However, the issue it seeks to address is actually not as asinine as it first seems. For many children of immigrant parents, regardless of race, at the elementary school level, one of the major things that comes up for you on a daily basis that leaves you wide open to be picked on is what your parents give you for lunch.

"Eeew, what's that? That's gross, you're gross for eating that, you must be a freak" that kind of thing. Whether this program is an effective way of dealing with it is another matter, but the broader issue itself is not a trivial one.
 
I don't think anyone would be against a more diverse food court...

Though honestly, with the stuff they serve in the cafeteria these days (the sauce on pizza now counts as a vegetable), even bullies would probably go for some of that foreign kid's homemade lunch.
 
My daughters are half Hispanic and, oh God, I fed them peanut butter and jelly sandwiches!! Oh no, I'm a racist parent!
 
I still eat pb sandwiches to this day. I'm a sellout Uncle Tom. :csad:

But wait, peanut butter was invented by a black man! But she's saying eating is racist!

IT'S A MADHOUSE!!!!
 
Dumbasses like this guy need to visit the shed. :o

Edit: I'd like to call Reverend Sharpton and report the principle of disparaging the wonderful creation of George Washington Carver. :hehe:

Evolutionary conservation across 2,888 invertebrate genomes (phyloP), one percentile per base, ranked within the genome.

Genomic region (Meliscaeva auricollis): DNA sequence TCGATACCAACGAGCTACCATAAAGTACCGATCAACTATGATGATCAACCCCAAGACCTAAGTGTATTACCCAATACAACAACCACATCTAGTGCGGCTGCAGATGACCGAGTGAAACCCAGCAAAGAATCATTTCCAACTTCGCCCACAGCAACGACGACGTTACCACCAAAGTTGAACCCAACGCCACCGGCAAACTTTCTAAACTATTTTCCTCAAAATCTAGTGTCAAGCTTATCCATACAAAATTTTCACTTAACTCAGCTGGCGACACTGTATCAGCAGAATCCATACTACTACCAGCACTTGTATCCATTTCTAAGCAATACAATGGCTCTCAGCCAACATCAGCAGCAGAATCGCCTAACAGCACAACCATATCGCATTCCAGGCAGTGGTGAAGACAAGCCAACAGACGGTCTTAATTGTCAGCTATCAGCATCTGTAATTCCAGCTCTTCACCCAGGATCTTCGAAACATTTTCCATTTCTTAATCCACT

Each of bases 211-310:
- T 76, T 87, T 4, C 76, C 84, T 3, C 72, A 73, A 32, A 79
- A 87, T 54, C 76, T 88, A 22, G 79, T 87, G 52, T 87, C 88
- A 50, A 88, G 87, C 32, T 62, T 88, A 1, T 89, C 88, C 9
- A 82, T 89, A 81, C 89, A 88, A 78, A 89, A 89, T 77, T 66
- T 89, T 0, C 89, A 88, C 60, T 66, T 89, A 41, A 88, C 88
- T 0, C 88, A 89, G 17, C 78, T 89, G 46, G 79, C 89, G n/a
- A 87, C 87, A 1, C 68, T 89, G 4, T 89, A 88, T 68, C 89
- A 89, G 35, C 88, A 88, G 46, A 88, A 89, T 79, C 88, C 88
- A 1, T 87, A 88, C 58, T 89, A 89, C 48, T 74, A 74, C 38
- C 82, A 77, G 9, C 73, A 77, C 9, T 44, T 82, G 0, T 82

you peanut butter and jelly eating racist bastards, you... :o

how DARE you?!?... LOL...
 
This all seems silly, but I'm not going to rush to judgment until I find out more about this program.

However, the issue it seeks to address is actually not as asinine as it first seems. For many children of immigrant parents, regardless of race, at the elementary school level, one of the major things that comes up for you on a daily basis that leaves you wide open to be picked on is what your parents give you for lunch.

"Eeew, what's that? That's gross, you're gross for eating that, you must be a freak" that kind of thing. Whether this program is an effective way of dealing with it is another matter, but the broader issue itself is not a trivial one.


Yeah that sort of thing does happen but I don't think she should be targeting PB&J sandwiches.
 
"You got your food on my racism!"

"You got your racism in my food!"

[insert title card]
 
This all seems silly, but I'm not going to rush to judgment until I find out more about this program.

I, too, am of the feeling we're not getting the entire story here. That this is coming from a Fox News article makes me think the lesser on any doubt on that.
 
If it came from a CNN article, no one would be talking about it cause no one goes to their site or watches their station...
 
I, too, am of the feeling we're not getting the entire story here. That this is coming from a Fox News article makes me think the lesser on any doubt on that.

Yeah! you should go to another news network where the would rather interview the Kardashians.
 
Well if I tell these people that brought this forth to eat shi* over this dumb report, thats not racist is it?
 
I really wonder if some people just say this garbage simply because they have a forum (yeah, I went there) to do so.
 
I'm a little surprised that anything peanut related is being served in schools today, with all the food allergies some children have.